AudioLinks - Catalog The Home of Sound Solutions
Audio & Visual Equipment for Purchase or Rental
Call us for a FREE Quote today:


Subscribe to our Blog Feed

Mike vs. Mic: Which Abbreviation is Correct?

By AudioMan
Posted on Thursday, August 5, 2010
Category: Microphones, Pro Audio, Recording, Sound Reinforcement

AKG CK93: Is it a Mic or a Mike?It’s a familiar dilemma to those of us who write about audio: What’s the abbreviation for microphone, “mike” or “mic”?

For years (since roughly 1961, in fact), the former abbreviation – “mic” – has been the preferred choice of the pro audio industry.

This does lead to problems, however. When you place a “mic” in front of an amp, is the amp “miced”? Or “miked”? Or (horrors!) “mic’d”? The abbreviation simply refuses to comply with standard English rules for spelling and pronunciation (or common sense, for that matter).

What IS the correct abbreviation for microphone, anyway?

“Mic” Gets the Nod For Now

Just last week, the New York Times weighed in on this venerable debate.

Ben Zimmer, in an “On Language” column, ceded defeat (more or less) to the forces in the pro-audio and production industry that have long preferred the abbreviation “mic.”

But he does so under duress.

While he concedes that “mic” is acceptable as a noun (if we ignore the logical tendency to pronounce it “mick”), once the word becomes a verb, we’re plunged into a world of  sloppy tense forms.

For example, what should readers make of the rodent-esque terms “miced” or “micing”, which clearly dictate a soft “C” sound and a long “I”?

The AP Saves the Day (Sort Of)

The Associated Press, in a unilateral decision earlier this year,  sidesteps that  problem by allowing the past tense form “miked”, and the continuous tense form “miking”. But then, of course, we’re left with a glaring inconsistency in spelling between the noun and verb.

Public opinion (as gleaned from Google search results), at any rate, seems to be firmly in the “mic” camp.

But the argument is far from over. Samuel Bayer (also cited in Zimmer’s column)  makes a strong case for “mike” in this well-researched and entertaining blog post.

But in my eyes, the approved AP spelling (and its verb-form compromise)  seems the best solution to the conundrum- and gradually, you’ll see it reflected across the AudioLinks website.


5 Responses to “Mike vs. Mic: Which Abbreviation is Correct?”

  1. Tim Wahl Says:

    Per the mic vs. mike debate, my two cents. Mic could be the choice no matter what. No need to chew on it being “miced.” Look at it this way with the word picnic, a noun. As a verb it becomes picknicked. “we went on a picnic; we picknicked until lat in the evening. Politics in another one: He is good at politicking.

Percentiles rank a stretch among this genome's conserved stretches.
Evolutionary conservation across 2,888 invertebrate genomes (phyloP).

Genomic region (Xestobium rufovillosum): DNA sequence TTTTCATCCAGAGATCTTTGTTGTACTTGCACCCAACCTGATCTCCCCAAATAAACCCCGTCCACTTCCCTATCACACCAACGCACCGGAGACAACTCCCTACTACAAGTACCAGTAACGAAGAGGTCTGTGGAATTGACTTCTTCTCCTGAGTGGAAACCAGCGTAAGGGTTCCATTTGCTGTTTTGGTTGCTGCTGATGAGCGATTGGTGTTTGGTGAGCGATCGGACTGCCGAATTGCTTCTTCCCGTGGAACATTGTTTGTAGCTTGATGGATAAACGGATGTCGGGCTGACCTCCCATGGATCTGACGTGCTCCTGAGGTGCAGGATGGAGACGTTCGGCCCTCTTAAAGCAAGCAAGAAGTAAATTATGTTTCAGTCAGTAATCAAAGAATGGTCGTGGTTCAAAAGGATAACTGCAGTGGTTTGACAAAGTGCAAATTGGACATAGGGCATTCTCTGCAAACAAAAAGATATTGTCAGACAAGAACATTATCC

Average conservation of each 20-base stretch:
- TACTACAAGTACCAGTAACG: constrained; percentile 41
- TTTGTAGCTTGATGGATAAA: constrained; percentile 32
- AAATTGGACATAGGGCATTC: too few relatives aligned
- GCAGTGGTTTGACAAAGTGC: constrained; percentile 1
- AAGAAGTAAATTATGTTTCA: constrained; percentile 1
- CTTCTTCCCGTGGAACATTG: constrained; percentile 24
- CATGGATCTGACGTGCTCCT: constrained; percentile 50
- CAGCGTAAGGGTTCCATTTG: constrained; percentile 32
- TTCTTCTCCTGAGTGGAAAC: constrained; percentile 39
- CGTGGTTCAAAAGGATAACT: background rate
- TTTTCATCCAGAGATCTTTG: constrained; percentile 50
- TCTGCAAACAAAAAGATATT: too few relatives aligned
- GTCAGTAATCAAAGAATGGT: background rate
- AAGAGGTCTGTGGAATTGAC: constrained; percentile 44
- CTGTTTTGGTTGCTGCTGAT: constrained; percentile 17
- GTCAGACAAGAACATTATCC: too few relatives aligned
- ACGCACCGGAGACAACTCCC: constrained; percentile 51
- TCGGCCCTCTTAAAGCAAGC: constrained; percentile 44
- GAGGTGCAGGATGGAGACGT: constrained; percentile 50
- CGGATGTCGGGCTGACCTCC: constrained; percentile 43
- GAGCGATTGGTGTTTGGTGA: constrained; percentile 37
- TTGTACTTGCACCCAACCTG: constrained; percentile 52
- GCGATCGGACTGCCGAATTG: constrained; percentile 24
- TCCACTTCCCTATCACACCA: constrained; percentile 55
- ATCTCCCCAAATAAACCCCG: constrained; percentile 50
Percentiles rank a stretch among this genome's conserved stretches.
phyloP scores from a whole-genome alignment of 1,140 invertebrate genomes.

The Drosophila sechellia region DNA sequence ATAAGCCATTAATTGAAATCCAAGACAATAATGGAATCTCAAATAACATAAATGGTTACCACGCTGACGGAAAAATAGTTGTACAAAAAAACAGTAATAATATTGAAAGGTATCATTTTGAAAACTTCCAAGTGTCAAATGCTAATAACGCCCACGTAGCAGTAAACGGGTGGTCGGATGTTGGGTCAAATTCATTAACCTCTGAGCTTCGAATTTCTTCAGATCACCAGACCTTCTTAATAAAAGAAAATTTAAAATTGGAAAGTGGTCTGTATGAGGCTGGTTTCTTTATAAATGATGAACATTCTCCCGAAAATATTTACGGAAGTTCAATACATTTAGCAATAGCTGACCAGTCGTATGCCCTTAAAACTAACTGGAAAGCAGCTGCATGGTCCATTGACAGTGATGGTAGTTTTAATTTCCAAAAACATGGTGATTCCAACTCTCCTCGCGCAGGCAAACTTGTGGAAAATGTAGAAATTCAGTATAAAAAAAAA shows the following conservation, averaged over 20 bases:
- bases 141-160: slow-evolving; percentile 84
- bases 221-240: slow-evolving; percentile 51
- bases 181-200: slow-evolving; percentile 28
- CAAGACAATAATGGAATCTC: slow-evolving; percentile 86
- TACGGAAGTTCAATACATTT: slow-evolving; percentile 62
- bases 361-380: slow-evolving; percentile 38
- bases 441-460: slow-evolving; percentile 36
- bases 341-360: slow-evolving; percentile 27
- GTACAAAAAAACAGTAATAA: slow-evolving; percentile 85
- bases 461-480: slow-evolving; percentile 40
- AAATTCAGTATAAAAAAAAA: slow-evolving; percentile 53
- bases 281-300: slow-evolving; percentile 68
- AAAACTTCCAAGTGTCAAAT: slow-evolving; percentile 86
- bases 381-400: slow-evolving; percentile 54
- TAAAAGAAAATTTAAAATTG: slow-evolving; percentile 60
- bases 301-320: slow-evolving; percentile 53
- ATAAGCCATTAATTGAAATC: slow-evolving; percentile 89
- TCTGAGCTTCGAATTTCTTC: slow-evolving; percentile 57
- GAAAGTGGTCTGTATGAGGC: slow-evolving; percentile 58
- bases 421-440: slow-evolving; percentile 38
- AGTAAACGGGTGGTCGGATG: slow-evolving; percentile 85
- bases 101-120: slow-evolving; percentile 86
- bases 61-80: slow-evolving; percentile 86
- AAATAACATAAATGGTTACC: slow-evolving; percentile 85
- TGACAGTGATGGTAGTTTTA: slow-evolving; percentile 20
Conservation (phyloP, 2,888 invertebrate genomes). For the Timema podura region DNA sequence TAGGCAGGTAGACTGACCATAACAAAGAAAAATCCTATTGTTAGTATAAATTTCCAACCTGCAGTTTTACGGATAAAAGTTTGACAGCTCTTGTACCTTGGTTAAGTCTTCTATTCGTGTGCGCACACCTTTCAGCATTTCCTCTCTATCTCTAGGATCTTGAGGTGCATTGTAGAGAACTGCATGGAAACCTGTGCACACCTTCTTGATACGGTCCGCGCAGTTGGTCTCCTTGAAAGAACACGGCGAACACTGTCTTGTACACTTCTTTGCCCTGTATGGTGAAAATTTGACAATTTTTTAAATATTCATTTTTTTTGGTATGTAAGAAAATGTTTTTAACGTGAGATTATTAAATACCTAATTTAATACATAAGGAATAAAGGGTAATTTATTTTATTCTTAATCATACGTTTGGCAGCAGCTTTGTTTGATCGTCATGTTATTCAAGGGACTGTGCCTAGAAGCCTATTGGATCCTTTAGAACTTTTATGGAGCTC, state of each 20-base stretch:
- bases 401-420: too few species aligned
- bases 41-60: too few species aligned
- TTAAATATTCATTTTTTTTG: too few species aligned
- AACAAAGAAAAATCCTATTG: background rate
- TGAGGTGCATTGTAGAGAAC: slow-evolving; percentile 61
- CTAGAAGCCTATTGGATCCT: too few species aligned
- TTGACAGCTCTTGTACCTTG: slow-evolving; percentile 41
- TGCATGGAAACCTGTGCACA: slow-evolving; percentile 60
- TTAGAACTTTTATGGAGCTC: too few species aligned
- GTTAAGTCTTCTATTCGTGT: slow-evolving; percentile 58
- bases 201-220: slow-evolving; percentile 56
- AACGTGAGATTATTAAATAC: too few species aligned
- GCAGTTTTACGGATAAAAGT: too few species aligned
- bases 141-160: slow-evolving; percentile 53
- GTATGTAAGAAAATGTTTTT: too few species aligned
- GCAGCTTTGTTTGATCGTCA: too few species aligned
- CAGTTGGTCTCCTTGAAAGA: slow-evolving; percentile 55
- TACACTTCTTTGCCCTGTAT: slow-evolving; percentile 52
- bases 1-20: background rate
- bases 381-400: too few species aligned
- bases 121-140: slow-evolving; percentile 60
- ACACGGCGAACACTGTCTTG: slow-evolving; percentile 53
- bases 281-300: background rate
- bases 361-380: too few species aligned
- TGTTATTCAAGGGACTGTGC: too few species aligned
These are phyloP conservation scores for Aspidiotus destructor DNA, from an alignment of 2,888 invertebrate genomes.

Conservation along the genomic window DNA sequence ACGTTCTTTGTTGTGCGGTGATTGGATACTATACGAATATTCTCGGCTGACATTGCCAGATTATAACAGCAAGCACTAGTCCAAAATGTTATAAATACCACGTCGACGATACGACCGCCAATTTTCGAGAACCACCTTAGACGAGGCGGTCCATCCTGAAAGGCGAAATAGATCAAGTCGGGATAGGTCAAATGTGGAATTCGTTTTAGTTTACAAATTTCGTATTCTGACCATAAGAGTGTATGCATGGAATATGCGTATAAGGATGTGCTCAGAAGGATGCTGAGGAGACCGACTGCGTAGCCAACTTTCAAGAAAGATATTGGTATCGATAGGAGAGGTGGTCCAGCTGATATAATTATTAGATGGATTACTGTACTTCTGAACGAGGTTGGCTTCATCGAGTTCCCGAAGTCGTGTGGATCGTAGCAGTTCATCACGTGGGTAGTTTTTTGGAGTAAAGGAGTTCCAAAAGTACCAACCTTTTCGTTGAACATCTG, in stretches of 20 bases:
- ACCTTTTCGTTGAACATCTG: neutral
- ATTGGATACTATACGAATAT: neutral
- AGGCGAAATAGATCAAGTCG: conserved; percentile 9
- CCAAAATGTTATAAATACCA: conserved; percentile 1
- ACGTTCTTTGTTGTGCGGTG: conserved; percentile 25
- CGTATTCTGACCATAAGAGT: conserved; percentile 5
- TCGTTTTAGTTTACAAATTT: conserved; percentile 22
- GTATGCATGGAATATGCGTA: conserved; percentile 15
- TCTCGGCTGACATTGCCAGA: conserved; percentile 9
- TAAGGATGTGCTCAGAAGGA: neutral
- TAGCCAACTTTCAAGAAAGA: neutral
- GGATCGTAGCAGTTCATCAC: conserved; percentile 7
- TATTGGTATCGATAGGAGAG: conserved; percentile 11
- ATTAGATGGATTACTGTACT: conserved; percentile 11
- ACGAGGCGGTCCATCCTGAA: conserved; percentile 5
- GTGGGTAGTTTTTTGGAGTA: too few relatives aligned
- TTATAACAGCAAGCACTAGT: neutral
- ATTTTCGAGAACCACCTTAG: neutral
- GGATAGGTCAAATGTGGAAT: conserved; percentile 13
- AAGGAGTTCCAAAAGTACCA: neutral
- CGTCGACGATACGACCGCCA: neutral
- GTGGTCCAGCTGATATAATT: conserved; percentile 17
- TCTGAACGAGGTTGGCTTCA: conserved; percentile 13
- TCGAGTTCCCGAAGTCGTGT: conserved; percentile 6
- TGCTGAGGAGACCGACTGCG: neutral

2. AudioLinks Team Says:

    Thanks for your great feedback Tim!

    -AudioLinks Team

  3. Pete Says:

    But picnic still rhymes with mick or sick. I’m okay with spelling it mic, so long as you pronounce it accordingly. I’m going to stick with mike.

  4. Adam Says:

    I’m weighing in late here, but as it’s the article that google turned up for me, here is my tuppence’ worth.

    I know that many nouns in the English language can be used as a verb but I wasn’t aware that there is an explicit rule stating that every single noun must be usable as a verb in order for it to qualify as a noun. Is there such a rule?

    Why is it insufficient to simply say “a mic is placed in front of the amp” or that “the mic is connected to the amp” (I’m assuming that is what the auther wishes to imply)? I’m also curious what the abbreviation of a noun has to do with a discussion on whether that abbreviation can be turned into a verb. The two topics seem entirely separate.

  5. Gary Says:

    The key to this debate is the punctuation. The abbreviation should be: mic., or mic'; rather than mic, as the full-stop and appostrophe highlight the abbreviation and hence potential pronounciation issues.

Leave a Reply


  • Americans with Disablities Act (ADA) (6)
  • Assistive Listening Devices (29)
  • AudioLinks (20)
  • Classroom AV (32)
  • Electronic Projects (1)
  • Headphones (15)
  • Holiday Ideas (7)
  • Houses of Worship (13)
  • Interpreting (2)
  • Law (1)
  • Microphones (31)
  • Music Business (10)
  • PA Systems (31)
  • Pro Audio (41)
  • Recorders (10)
  • Recording (27)
  • Sound Reinforcement (48)
  • tech tips (19)
  • Tour Guides (3)
  • Uncategorized (19)
  • videos (9)
  • VO (13)
  • Williams Sound (2)
  • Archives

  • February 2015
  • December 2014
  • November 2014
  • September 2014
  • August 2014
  • May 2014
  • April 2014
  • March 2014
  • February 2014
  • January 2014
  • December 2013
  • September 2013
  • August 2013
  • July 2013
  • June 2013
  • May 2013
  • April 2013
  • February 2013
  • January 2013
  • December 2012
  • November 2012
  • October 2012
  • September 2011
  • May 2011
  • April 2011
  • March 2011
  • February 2011
  • January 2011
  • December 2010
  • November 2010
  • October 2010
  • September 2010
  • August 2010
  • July 2010
  • June 2010
  • May 2010
  • April 2010
  • March 2010
  • February 2010
  • Pages

  • Blog
  • Product Reviews
  • Newsletter SignUp